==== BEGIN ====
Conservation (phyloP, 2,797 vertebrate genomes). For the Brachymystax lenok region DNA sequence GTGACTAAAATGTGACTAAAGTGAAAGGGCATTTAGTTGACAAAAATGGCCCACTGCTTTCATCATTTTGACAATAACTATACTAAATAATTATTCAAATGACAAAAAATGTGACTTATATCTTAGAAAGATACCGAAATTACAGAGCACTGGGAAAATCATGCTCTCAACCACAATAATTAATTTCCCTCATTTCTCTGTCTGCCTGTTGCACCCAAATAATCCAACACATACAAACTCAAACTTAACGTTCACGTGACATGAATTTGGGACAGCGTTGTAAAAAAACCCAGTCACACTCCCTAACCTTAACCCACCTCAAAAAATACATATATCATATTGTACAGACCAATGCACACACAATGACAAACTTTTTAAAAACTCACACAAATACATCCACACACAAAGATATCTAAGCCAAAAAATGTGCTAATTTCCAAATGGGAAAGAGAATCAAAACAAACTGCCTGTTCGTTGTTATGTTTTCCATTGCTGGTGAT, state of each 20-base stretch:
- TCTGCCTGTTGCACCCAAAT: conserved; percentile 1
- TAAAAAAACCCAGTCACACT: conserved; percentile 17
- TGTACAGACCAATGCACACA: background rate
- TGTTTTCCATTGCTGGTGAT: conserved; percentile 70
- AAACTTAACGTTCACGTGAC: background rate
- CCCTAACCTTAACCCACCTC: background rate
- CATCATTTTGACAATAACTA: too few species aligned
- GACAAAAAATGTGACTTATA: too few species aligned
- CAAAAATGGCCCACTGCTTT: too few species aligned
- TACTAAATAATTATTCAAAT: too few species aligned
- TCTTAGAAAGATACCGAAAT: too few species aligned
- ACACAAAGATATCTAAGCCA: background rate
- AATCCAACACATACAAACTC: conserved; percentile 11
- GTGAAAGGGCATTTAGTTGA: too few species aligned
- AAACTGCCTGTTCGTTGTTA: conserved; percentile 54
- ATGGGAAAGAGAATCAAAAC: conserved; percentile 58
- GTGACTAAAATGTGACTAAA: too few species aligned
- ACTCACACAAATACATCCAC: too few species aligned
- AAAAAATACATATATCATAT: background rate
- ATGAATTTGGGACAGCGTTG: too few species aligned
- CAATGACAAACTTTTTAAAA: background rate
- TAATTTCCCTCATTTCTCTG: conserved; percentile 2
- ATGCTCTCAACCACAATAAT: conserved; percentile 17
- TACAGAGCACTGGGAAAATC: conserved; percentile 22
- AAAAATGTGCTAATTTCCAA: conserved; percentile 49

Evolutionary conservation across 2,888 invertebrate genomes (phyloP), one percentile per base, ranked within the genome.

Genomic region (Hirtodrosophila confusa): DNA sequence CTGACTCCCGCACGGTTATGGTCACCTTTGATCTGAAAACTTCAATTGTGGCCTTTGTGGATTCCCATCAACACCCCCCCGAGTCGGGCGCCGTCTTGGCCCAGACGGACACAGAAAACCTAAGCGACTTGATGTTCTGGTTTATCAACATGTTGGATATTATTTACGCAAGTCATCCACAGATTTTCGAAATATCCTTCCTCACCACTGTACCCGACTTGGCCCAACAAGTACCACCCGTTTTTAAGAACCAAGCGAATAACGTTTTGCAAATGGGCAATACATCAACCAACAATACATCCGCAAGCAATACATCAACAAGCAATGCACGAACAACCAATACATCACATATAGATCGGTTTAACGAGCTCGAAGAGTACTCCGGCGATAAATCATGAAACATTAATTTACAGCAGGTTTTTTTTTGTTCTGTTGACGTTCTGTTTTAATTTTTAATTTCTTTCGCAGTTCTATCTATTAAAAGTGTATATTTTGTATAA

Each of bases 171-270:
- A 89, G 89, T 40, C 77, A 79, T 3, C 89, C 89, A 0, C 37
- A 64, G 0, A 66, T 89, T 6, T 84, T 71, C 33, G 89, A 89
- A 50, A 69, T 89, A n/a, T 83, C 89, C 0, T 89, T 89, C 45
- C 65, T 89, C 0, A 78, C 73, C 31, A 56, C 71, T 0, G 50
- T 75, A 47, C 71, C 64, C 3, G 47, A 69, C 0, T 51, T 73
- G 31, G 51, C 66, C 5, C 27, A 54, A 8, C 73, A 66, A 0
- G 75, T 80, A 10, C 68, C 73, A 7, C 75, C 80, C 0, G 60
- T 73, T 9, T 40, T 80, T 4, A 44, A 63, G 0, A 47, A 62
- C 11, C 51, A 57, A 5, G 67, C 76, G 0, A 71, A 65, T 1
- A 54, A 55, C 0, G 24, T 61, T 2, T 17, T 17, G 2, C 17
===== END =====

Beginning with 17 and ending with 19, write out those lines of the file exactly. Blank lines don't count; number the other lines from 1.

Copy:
- ATGGGAAAGAGAATCAAAAC: conserved; percentile 58
- GTGACTAAAATGTGACTAAA: too few species aligned
- ACTCACACAAATACATCCAC: too few species aligned